Search Engine Watch reports that the number two relevance factor for app store ranking is, “app description,” ranked directly after title as number one. Among their “tips to help you rank better in the App Store,” number one is “focus on natural incorporation of keywords in the title and description data.”

AppTweak, similarly, explains the principle of keyword inclusion in descriptions:

Keywords have a huge importance in ASO (App Store Optimization). Indeed, whether on your title and/or keywords field for iOS apps and on your title and/or description for Google Play apps, keywords have a strong impact in the App Store algorithm. Therefore, they need to be wisely chosen in order to give your app the maximum visibility and the chances of getting found.

Conclusion

Part of app store success is simply avoiding pitfalls, or in this case the myths about ASO. You may not be creating the world’s next Flappy Bird or a billion dollar Instagram. However, with sufficient effort and enough savvy, you can create an app that will get found, will get downloaded, and will make you successful.

What myths — or truths — have you discovered about ASO?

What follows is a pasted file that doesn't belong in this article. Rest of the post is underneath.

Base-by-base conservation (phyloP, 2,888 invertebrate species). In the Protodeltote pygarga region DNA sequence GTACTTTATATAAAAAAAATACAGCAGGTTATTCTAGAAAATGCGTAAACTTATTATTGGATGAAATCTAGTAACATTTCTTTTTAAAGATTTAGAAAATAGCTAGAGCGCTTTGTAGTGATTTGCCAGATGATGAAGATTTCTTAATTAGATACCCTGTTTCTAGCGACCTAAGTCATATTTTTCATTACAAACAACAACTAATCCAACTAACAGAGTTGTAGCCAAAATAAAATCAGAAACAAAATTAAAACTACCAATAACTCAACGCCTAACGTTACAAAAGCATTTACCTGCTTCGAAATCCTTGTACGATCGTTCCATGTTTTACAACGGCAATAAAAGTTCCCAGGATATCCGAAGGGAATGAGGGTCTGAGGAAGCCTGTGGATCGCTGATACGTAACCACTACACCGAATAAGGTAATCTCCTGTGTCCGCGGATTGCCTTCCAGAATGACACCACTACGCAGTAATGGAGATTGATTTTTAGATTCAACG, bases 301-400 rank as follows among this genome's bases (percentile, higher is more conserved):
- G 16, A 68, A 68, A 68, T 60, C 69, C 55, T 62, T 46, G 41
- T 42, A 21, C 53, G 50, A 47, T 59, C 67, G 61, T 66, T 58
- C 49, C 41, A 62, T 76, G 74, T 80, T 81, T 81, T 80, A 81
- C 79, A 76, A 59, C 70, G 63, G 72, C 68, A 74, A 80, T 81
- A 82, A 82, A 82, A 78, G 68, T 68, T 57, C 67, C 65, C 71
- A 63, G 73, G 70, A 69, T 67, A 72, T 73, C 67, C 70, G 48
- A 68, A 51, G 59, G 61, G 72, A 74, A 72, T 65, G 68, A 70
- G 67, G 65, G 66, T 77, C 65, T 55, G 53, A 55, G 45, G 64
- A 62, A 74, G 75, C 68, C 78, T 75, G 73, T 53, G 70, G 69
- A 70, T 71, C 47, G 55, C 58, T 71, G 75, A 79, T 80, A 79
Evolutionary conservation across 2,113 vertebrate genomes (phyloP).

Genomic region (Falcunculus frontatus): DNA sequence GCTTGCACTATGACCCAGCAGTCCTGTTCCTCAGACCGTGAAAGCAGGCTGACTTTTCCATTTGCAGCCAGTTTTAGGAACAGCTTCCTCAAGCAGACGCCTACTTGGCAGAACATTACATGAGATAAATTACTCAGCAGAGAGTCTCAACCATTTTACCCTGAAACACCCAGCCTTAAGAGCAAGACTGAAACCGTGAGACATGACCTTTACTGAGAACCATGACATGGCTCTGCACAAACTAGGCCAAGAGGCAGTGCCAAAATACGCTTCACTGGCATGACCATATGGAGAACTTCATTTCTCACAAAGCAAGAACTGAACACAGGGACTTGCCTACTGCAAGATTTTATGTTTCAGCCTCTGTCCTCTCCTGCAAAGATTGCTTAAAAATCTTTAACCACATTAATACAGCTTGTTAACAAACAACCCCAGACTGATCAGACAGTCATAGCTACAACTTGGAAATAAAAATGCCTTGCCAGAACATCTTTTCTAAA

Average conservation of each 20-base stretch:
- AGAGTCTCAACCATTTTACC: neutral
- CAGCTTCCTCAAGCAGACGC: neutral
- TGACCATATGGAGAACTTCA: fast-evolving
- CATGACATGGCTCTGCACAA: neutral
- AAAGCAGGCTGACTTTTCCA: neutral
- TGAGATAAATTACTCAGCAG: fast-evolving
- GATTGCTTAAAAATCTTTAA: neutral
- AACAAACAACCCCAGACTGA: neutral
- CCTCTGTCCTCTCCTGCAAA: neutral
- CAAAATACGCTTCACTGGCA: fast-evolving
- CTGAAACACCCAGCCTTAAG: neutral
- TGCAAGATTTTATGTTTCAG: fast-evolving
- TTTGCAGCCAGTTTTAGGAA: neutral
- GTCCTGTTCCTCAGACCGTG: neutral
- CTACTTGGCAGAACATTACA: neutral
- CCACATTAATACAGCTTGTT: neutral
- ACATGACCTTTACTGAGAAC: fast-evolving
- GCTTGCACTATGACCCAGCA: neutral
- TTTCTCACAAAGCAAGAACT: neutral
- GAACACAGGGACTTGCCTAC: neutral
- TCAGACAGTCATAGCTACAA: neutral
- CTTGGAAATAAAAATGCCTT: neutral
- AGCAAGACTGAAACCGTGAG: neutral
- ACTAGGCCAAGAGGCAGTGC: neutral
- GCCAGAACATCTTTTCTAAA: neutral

About the Author: is a lifelong evangelist of Kissmetrics and blogs at Quick Sprout.

  1. Interesting to see what other researchers are discovering. Just wanted to add some of our iOS ASO findings regarding the following points in this post…

    Myth #3: It’s all about the ratings

    We took a different approach when looking at the common ratings characteristics of top ranking apps. First, we selected the top 20% of keywords with the most estimated traffic (highest Traffic Score). This ended up being 14,364 keywords.

    Then we looked at the apps that ranked in the top 20 for those keywords to see what they had in common. If anyone is interested, this resulted in 162,727 unique apps. Like the IMA study, then we averaged rating by ranking position.

    What was interesting was that apps that ranked #2 and #3 actually had higher average ratings than apps that ranked #1. So this supports IMAs findings that average rating is not a huge determination of rank.

    However, one thing that is not mentioned in this post is ratings count. We noticed that the top three positions had a significantly higher ratings count than any of the other positions.